Through my work I have engaged in the use of digital technology to create
visual art concepts in response to my research and experimentation. I
have focused on the use of objects found in my domestic space. I’ve
investigated their natural decomposition and used my findings to create
Meaning and context
Through the use of digital technology I’ve developed a method for
creating my work. From finding objects I proceed onto digitalising them,
manipulating the pixels and reproducing the objects into to pieces of
digital artwork. The creation process has been challenged through the
use of objects we discard and ignore in our immediate domestic surroundings.
The final pieces of work are created from house dust containing hair.
House dust is the natural decomposition of the things in our homes as
well as containing large amounts of human hair and skin remains. The origins
of the objects are our valued possessions and our skin and hair, which
in their original states are perceived as having value as traits of beauty.
Once decomposed the remains become something we regard as ugly. Organisms
living within the matter are hazardous to our health. It has become something
that repulses us and we discard it from our domestic space.
As a designer I want to investigate and be aware of the realities of my
surroundings and the potentials that particles may hold as materials for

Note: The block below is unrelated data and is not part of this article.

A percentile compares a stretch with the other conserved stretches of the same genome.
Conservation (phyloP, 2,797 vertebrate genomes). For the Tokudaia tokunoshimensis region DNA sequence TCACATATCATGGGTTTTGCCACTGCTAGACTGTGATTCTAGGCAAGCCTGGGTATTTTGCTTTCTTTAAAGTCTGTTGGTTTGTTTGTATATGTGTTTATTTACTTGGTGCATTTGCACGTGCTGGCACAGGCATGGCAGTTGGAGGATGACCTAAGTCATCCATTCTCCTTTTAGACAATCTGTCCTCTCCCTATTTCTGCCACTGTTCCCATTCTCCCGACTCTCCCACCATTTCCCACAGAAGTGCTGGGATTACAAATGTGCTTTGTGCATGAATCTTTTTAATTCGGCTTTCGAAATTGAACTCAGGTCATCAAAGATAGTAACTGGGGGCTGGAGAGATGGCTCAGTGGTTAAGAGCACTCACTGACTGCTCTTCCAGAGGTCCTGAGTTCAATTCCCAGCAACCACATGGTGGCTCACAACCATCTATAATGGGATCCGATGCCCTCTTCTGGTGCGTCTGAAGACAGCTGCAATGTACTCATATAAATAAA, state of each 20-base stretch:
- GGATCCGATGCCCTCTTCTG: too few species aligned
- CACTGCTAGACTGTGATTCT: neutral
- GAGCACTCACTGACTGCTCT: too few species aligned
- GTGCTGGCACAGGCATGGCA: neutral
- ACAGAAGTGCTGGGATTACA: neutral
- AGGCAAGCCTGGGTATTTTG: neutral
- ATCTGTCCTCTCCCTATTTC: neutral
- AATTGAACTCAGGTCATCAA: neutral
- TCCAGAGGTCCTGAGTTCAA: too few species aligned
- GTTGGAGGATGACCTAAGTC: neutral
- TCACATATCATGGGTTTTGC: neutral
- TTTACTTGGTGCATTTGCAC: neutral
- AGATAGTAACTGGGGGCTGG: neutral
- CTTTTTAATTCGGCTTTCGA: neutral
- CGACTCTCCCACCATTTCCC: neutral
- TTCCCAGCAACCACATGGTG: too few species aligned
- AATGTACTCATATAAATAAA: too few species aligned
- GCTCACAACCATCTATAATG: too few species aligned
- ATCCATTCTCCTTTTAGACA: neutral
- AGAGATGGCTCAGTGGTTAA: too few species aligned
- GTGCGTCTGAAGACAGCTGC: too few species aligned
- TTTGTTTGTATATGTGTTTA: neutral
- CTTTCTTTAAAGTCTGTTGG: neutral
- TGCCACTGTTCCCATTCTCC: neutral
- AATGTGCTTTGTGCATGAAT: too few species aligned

the creation of design. Through the method I’ve used I have re-presented
these particles in a new form that holds aesthetics and beauty as they
once did in their original state.
The final shapes are near to abstract and not constructed in any deliberate
recognisable form or shape so as not to paralyse the viewer’s mind
and imagination and taking away his or her perception of what they see.
My research initiated with looking at digital artists such as Joshua Davies,
Yugo Nakamura and Daniel Brown (designer of the year 2004). Their work
consists of digital art presented through the web medium. It influenced
me a great deal in understanding how important it is to “play your
way” through the technological tools in order to create the final
art concept. I also researched the work and work methods of computer artist
John Maeda. As my experimental work developed into more abstract visual
concepts I looked at the paintings and theories of Mark Rothko to understand
and appreciate the abstract use of shapes, colours, and contrasts in order
to project emotions. My research also lead me to look at artists working
within the fields of photography and even lighting design (Paul Cocksedge),
as well as studying texts such as Death of the Author by Roland Barthes
and relevant articles.
Form of Matter’ Parts 1, 2, 3, 4
by Terje Svinning
material used consists of matter that is in itself undifferentiated and
formless. The matter consists of the particles gathered as dust after
the natural decomposition of the domestic space and the human bodies existing
within it. Once discarded it has lost all value, aesthetics and beauty.
Taking the matter through a developed symphonic process, it is subjected
to change and developments, thus giving it a more ambiguous form to become
substance. It has regained aesthetical value as it once had in its original
sales, commissions and to send comments to the artist.